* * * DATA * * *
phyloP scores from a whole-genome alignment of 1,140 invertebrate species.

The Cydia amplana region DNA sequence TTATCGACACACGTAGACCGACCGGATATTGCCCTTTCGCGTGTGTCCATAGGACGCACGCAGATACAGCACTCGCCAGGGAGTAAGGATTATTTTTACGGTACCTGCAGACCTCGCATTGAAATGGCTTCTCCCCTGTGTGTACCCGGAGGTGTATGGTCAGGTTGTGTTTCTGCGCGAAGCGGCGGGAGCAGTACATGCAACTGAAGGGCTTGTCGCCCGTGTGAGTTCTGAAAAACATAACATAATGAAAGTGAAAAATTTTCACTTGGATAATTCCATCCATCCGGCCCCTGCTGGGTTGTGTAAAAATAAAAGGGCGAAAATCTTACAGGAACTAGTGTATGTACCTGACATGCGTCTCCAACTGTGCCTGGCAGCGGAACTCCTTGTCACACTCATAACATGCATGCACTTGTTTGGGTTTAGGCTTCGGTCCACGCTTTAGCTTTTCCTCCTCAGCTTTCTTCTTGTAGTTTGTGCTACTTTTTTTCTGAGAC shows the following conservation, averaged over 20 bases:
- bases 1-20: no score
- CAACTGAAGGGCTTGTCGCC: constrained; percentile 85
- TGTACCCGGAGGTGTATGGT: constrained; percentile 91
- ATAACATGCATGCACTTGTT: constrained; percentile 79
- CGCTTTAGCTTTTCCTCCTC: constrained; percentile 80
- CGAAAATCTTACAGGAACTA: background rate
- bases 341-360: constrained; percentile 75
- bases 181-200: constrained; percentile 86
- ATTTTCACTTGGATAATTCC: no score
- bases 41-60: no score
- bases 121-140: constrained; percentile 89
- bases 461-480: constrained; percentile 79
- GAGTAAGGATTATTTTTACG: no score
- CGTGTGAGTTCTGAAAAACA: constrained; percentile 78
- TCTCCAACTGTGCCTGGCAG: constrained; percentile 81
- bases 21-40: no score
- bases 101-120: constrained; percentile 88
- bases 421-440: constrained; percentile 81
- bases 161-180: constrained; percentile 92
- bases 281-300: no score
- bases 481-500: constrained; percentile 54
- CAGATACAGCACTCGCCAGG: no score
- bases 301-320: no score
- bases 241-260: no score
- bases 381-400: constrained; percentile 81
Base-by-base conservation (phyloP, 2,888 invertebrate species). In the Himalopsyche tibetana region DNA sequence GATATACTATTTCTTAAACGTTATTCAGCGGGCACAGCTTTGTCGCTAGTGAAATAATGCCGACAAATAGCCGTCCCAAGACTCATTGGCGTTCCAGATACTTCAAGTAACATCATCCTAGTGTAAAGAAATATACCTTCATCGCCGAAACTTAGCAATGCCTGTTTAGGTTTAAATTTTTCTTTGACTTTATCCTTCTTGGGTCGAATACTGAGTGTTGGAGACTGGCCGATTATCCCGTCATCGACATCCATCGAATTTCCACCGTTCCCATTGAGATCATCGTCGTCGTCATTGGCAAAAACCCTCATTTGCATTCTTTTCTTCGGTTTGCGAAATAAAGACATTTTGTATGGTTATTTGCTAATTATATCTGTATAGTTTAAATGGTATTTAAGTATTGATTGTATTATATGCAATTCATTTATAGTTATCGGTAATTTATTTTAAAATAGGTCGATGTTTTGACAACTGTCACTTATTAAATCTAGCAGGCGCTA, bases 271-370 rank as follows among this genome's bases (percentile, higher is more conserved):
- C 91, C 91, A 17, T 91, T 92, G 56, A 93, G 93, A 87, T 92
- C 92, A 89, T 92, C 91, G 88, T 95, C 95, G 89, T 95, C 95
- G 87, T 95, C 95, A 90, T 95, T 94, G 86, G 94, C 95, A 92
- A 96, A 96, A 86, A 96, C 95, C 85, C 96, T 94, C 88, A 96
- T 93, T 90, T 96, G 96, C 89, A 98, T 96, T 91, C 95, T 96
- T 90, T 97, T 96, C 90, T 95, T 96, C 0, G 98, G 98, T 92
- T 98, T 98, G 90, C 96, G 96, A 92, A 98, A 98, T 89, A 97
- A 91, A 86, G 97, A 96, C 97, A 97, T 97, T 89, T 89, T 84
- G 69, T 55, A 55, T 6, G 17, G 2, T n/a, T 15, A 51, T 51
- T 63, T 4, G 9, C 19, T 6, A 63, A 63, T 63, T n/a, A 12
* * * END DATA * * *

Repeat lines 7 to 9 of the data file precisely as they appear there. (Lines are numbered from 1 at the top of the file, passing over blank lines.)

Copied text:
- CGCTTTAGCTTTTCCTCCTC: constrained; percentile 80
- CGAAAATCTTACAGGAACTA: background rate
- bases 341-360: constrained; percentile 75